An alarming number of Latino voters now refer to Biden, a ripened centrist, as un Comunista or un extremista. However fallacious and satirical this narrative seems to the millions of displaced Cubans, Venezuelans and Nicaraguans who all fled communist regimes, this triggers deep-rooted convictions that translate into unwavering support for Trump.
Aside from exploiting the vulnerabilities of these displaced refugees and exiles, Trump has largely ignored and exacerbated the struggles Latinos face domestically.
He publicly demonized Central American immigrants, compromised the naturalization process (legal immigration), refused to reinstate “Wet Foot, Dry Foot,” which empowered its beneficiaries in large part to elect Trump, and most recently, threatened the visa status of international college students.
Among other travesties is Trump’s slap-to-the-face Venezuelan foreign policy. Unbeknownst to many Latino voters is Trump’s strategy to suppress his displaced supporters into perpetual fear; he plans to avoid resolve in Venezuela and subject Maduro’s dictatorship to political expediency. According to Trump’s former National Security Advisor, the strategy is to “vacillate, bluster, repeat.”
Latino voters under the impression that Trump champions Venezuela’s fight for democracy will be disappointed to hear that he has done nothing other than verbal acknowledgment of the crisis. His performative anti-Communism and an overdue Latino appointment at the federal level are not real solutions.
Trump surpasses his opponent in failing the Latino community by blatantly promoting anti-Hispanic rhetoric and employing a morally dubious foreign policy that disrupts an entire region as well as the disaffected refugees and exiles that he now governs. Trump’s fear-mongering and strategic pandering successfully lured conservative Latinos into casting a vote against their interests in the previous election, and a similar outcome is possible this year if nothing changes.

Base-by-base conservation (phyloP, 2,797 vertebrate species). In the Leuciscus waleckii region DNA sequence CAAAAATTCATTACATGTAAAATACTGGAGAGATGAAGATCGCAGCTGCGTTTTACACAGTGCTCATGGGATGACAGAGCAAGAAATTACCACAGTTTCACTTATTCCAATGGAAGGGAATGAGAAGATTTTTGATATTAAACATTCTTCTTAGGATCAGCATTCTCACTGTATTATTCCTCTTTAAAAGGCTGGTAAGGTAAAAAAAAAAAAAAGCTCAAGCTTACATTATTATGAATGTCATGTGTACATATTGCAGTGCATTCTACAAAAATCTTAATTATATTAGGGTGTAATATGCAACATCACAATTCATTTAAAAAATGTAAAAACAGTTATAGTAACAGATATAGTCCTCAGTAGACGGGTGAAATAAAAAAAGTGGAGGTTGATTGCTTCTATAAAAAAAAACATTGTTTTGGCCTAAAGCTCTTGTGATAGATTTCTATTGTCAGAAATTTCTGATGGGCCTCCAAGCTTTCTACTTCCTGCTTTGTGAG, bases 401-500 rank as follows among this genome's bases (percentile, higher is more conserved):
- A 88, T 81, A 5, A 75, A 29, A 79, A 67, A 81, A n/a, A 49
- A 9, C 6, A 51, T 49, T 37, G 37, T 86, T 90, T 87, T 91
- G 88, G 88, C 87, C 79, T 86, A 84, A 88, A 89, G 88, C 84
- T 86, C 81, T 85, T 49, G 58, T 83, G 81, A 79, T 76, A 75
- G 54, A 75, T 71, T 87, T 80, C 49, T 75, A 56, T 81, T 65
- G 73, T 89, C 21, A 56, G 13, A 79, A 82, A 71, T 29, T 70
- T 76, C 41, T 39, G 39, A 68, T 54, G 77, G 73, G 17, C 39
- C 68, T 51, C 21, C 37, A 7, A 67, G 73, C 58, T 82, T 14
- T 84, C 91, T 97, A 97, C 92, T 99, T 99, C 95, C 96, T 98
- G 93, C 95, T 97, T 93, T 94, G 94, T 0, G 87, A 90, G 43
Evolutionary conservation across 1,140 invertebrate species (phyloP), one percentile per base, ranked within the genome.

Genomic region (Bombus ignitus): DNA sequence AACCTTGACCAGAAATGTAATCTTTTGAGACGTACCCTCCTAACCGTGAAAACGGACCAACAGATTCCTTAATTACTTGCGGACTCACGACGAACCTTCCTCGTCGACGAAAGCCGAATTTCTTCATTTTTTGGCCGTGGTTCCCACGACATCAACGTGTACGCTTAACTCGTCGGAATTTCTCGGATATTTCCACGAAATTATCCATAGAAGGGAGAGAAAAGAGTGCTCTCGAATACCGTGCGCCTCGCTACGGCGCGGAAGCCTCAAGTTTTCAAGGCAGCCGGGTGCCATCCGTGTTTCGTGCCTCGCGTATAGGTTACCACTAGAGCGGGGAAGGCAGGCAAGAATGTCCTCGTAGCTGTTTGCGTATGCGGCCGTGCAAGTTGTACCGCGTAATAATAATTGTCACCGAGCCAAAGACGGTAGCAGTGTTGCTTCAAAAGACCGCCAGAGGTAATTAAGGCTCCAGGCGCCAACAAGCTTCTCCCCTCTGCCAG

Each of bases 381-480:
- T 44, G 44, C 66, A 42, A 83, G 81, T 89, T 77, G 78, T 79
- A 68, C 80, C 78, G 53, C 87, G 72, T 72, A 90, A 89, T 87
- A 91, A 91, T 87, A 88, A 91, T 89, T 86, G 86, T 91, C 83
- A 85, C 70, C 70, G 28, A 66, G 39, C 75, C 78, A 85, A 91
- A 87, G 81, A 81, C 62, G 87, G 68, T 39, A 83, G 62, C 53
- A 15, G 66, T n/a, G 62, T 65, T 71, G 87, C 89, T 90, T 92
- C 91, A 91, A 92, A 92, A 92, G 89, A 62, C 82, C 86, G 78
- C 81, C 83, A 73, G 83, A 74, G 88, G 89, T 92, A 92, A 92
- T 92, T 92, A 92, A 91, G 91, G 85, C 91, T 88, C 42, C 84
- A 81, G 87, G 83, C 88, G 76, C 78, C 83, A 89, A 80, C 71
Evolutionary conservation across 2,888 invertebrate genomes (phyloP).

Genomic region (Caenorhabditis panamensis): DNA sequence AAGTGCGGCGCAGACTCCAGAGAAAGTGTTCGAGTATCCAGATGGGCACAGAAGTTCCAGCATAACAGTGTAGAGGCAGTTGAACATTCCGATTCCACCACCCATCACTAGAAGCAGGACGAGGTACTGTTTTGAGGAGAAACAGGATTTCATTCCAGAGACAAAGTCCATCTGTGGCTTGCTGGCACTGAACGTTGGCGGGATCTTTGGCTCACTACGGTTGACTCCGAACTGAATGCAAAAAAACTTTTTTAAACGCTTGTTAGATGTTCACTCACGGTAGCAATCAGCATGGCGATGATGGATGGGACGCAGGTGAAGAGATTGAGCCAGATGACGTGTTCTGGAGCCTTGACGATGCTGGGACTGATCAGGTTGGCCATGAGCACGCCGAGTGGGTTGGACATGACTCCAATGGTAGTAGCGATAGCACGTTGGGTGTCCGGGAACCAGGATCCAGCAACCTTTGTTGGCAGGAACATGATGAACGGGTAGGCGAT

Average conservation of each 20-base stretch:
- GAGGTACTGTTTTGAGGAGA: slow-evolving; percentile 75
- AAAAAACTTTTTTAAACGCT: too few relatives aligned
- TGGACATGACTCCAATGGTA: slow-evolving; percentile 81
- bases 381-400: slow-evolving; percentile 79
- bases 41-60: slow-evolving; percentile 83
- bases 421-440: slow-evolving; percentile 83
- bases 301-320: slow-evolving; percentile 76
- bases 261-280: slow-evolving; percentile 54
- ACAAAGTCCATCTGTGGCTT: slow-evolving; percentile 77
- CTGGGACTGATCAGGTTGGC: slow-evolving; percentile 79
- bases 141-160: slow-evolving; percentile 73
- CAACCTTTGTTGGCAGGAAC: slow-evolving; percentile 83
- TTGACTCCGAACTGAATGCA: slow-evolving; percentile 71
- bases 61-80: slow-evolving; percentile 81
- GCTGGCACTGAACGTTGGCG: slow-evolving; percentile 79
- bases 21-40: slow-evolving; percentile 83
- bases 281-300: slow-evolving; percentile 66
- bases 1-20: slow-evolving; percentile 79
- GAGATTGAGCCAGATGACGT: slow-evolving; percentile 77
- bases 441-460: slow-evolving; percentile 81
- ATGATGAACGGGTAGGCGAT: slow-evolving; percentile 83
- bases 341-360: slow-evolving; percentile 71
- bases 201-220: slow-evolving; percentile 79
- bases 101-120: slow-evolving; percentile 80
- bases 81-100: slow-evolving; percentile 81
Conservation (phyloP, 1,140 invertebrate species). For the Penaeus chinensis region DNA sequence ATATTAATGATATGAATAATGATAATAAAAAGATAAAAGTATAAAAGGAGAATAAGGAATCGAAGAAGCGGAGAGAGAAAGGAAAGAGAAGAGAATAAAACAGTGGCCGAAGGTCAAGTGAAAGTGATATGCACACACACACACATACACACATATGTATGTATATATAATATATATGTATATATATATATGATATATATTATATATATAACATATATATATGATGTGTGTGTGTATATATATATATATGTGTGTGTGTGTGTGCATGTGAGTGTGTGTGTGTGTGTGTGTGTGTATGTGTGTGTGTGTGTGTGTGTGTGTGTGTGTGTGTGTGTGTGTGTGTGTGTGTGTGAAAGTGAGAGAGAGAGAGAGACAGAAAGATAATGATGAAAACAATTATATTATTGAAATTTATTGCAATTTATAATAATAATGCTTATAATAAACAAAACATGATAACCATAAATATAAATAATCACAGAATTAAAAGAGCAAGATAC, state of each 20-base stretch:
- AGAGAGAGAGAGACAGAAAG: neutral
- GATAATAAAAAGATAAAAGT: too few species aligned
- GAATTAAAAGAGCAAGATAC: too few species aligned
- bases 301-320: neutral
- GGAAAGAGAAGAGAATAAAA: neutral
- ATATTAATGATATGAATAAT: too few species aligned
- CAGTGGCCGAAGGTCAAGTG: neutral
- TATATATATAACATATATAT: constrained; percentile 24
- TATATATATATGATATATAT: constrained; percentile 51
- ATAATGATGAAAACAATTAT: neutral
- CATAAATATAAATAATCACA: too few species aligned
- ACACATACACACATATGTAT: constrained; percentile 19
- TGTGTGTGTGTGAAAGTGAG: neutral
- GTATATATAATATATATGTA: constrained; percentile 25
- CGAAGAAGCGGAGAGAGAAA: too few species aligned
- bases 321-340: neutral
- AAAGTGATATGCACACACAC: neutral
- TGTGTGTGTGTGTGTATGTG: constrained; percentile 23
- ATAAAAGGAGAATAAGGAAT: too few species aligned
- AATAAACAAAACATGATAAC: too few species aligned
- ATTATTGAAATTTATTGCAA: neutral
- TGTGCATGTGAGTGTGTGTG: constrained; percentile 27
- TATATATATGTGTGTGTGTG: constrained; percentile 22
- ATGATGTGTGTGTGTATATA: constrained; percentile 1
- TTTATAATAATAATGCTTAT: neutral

If Trump aspires to a monopoly on Florida’s Latino vote, he should probably change his xenophobic policies, drop the anti-Hispanic and anti-immigrant rhetoric, and pledge to resolve — not perpetuate — Venezuela’s totalitarian regime.
On the other hand, Biden’s more immigrant-friendly platform may secure a blue vote in the Latino community at the national level. However, in Florida, he must recognize the conservative tendencies and shared concerns of Cuban, Nicaraguan and Venezuelan exiles.
Despite differing approaches to garner Florida’s Latino electorate — regarding the homogenization of the most diverse, multicultural, multi-generational, and increasingly dynamic electorate in the country — both campaigns fail equally. This monolithic perception politicians hold of Latino voters directly reflects their shameless apathy toward minority voters in general — not to mention the individual disconnect exuded by both sides, whose candidates are Northeastern monolinguists as likely to misplace Honduras on a map as they are to pronounce arroz con pollo as a-rose-con-polo.
Securing Florida’s Latino vote is to winning Florida as winning Florida is to winning the election. As the largest racial or ethnic minority electorate in this election cycle, we Latinos merit attention and policy that are proportional to the influence we have on determining this election.
We do not care for Luis Fonsi (concerning politics) nor empty promises. We will respond to effective policy, representation, and most importantly, overdue recognition of our place in the American electorate.
Featured image: A voter fills out their ballot. Unmodified image by Lars Plougmann used under a Creative Commons license. (https://bit.ly/3logWhG)